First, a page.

In recent weeks, heavy rains and subsequent flooding has left thousands in southern Africa without homes. It’s also flattened some crops and spurred the spread of water-borne illnesses like cholera. From Johannesburg, Mike Huggins of the World Food Program says 40 thousand people are displaced in southern Malawi and hundreds in rural areas of Mozambique. He tells VOA reporter William Eagle that the rains and floods come as much of the region fights food shortages caused by drought. Last year, Zambia and Malawi declared the shortages as national disasters.
Mr. Huggins says “it really depends on how the weather patterns continue over the next couple of weeks; if they continue to be as severe in deluge as they have been over the past few weeks, then I think we will be in for a more severe situation, especially in the low lying areas of southern Africa.” He says an outbreak of cholera is also possible in Mozambique and Malawi if the rains continue.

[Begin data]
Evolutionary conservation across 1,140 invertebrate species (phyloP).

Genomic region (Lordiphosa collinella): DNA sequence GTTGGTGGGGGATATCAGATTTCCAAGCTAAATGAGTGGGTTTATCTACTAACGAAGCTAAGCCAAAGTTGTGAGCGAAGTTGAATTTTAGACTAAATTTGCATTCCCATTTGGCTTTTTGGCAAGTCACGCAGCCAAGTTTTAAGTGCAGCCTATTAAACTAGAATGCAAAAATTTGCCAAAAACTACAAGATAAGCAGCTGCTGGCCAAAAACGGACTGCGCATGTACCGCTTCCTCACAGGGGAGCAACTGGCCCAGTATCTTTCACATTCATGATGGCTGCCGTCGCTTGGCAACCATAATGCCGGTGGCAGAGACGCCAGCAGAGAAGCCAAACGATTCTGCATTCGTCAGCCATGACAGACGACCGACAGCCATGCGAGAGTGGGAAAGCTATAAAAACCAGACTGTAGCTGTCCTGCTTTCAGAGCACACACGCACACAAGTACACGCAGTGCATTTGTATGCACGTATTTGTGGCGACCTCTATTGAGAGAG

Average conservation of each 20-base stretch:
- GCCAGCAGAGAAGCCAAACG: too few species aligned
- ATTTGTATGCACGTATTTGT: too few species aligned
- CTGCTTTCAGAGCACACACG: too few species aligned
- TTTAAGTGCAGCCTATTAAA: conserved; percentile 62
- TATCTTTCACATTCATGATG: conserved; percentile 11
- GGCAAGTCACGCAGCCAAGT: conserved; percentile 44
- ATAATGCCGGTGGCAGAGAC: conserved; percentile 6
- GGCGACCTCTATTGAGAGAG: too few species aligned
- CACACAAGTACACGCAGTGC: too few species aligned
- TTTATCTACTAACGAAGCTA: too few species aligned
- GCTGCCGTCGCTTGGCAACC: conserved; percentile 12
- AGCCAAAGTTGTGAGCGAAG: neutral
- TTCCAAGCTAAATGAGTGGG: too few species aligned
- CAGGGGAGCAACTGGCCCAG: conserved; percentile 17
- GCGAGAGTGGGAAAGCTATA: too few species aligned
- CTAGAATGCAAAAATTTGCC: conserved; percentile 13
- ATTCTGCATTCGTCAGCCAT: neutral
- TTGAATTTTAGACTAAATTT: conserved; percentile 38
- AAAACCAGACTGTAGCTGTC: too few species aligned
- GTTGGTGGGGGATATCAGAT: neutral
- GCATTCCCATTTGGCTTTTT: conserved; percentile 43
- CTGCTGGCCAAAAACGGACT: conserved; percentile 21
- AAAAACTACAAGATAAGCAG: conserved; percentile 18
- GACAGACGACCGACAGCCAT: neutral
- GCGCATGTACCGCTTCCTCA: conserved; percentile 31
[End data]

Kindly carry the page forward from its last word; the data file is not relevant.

Food shortages and erratic rainfall have been common occurrences in recent years, and some say governments should be better prepared to handle such emergencies.
“We have the need for agriculture reform in all countries in the region,” says Mike Huggins. “We have to move away from a dependence on maize agriculture and look at more drought resistance crops. We also have the HIV/AIDS virus which is taking an incredible toll on rural and poor communities because most people are spending their meager amounts of money on medicines and caring for ill loved ones, rather than buying food and seed and fertilizers to actually plant.”
Mr. Huggins says those reforms cannot take place until people are first fed, and that’s exactly what the WFP is doing with what he terms its "meager assets" right now. The WFP spokesman say his agency has pre-positioned food for emergency distribution throughout the region.